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The Denver Nuggets are an NBA basketball franchise headquartered in Denver, Colorado. The Nuggets are a member of the Western Conference Northwest Division of the National Basketball Association (NBA). The Denver Larks were created as a charter franchise of the American Basketball Association (ABA) in 1967, but the name was changed to Rockets before the inaugural season. In 1974, the Rockets changed their name once more to the Nuggets. In 1976, the Nuggets competed for the last ABA Championship championship, but were defeated by the New York Nets.
The squad has had some success, qualifying for the ABA Playoffs in every season from 1967 to 1976, where they were eliminated in the finals. After the ABA”NBA merger in 1976, the club entered the NBA and qualified for the playoffs nine times in a row in the 1980s and ten times in a row from 2004 to 2013.
However, they have not been in the NBA Finals since their final season in the ABA, making them the only one of the four surviving former ABA teams to never make it to the NBA Finals. Ball Arena, which the Nuggets share with the Colorado Avalanche of the National Hockey League (NHL) and the Colorado Mammoth of the National Lacrosse League, is where they play their home games (NLL).
The first Denver Nuggets were created before to the 1948″49 National Basketball League (NBL) season. The NBL and the Basketball Association of America (BAA) united after that season, and the newly unified circuit was renamed the National Basketball Association to represent the merger. Before dissolving, the Denver Nuggets were one of the original NBA clubs, playing in the 1949″50 season. The records and statistics of this team are distinct from those of the modern-day Denver Nuggets.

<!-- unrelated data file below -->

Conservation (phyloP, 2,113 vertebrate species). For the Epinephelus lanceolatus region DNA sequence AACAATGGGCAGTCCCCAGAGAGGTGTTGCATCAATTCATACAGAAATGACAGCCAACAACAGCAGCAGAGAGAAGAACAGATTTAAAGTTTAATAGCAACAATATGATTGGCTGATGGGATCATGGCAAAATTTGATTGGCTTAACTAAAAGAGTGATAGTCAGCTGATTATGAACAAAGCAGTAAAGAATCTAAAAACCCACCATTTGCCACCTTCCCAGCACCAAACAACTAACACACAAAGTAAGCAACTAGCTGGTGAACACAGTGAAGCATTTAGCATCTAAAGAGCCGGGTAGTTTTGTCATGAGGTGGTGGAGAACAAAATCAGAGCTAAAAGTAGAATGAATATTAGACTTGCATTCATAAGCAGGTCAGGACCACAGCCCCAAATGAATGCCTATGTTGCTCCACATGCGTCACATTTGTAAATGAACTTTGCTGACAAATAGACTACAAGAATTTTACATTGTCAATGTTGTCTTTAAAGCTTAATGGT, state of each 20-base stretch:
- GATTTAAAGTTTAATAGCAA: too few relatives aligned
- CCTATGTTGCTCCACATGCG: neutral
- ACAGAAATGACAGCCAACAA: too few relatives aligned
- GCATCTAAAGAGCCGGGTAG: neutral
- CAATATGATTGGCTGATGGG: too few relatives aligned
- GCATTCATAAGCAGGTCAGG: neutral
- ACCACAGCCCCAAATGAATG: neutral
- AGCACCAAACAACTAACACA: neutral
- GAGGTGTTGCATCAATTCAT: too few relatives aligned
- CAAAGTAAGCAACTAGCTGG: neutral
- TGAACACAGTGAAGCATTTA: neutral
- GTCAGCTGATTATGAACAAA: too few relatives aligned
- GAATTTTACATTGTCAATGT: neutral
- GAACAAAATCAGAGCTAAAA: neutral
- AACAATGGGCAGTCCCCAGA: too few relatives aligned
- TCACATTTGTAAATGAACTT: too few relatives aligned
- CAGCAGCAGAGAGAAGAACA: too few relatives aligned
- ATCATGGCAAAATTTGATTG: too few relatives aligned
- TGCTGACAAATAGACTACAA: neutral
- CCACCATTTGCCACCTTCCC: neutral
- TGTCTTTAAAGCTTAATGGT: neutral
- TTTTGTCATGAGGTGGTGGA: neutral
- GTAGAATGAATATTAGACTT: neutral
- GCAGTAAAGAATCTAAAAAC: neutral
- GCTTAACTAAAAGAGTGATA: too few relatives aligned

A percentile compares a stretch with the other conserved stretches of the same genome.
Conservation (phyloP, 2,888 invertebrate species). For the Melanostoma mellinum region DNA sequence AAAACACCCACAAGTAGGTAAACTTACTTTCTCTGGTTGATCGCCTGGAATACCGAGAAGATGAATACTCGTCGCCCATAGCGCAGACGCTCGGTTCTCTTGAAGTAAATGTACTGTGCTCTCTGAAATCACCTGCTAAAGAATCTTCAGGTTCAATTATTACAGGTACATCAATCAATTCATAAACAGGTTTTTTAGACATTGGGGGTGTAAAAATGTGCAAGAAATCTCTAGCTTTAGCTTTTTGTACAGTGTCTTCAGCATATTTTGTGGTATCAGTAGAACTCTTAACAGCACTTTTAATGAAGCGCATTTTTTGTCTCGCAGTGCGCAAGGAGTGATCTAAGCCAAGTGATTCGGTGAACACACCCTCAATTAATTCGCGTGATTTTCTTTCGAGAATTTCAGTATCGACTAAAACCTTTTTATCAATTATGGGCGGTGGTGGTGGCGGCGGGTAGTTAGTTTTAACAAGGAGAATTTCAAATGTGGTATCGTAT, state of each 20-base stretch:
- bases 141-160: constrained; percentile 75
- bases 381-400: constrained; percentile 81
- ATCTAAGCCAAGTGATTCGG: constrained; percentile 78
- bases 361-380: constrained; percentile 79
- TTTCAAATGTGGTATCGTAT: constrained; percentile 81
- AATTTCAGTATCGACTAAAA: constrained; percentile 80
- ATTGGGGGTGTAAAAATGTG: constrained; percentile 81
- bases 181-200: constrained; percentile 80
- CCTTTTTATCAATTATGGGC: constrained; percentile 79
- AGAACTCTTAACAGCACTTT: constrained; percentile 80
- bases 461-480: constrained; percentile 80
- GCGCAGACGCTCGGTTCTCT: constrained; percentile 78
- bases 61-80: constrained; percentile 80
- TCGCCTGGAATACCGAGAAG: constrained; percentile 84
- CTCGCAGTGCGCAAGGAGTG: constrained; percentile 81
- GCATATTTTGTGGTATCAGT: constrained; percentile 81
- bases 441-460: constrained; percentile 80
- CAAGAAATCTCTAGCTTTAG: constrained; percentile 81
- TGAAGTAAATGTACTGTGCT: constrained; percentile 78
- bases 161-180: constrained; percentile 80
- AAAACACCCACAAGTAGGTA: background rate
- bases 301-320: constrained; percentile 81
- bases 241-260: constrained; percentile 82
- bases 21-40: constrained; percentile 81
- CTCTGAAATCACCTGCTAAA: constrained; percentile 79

Later, in 1967, a consortium in Kansas City, Missouri, led by Southern California millionaire James Trindle, was given one of the American Basketball Association’s (ABA) original franchises. Trindle, on the other hand, was unable to locate an appropriate venue in the Kansas City region.
Trindle, on the other hand, was unable to locate an appropriate venue in the Kansas City region.
Commissioner George Mikan proposed that the franchise be relocated to Denver. Trindle relocated his franchise to Denver as the Denver Larks, named after Colorado’s state bird, after agreeing to appoint former NBA player and Denver native Vince Boryla as general manager.
Mikan ordered the Larks to deposit a $100,000 performance bond or lose the franchise since the Trindle group was significantly undercapitalized. Trindle sold a 2/3 controlling interest to Denver trucking mogul Bill Ringsby for $350,000 only hours before the deadline. The squad was eventually dubbed the Rockets, after Ringsby’s company’s long-haul trucks.
The Rockets experienced early success on the court while playing in the Denver Auditorium Arena, and they built a solid fan base along the way. The squad, on the other hand, had a history of early playoff exits and had only appeared in the ABA championship series once.
Denver had a strong squad early on, headed by Byron Beck and Larry Jones, then Beck and Ralph Simpson afterwards. During that inaugural season, Lonnie Wright of the Denver Broncos of the National Football League joined with the Rockets and became the first player to play professional football and hoops in the same season. Wright spent four seasons with the Broncos. Spencer Haywood, a controversial rookie, joined the squad for the 1969″70 season.
Haywood was one of the first players in the NBA to turn pro before graduating from college, and the league initially refused to let him play. Haywood was voted ABA MVP, ABA Rookie of the Year, and All-Star Game MVP in his first ABA season, averaging nearly 30 points and 19.5 rebounds per game. Before missing the playoffs in the second round, the club ended 51″33 and won their division.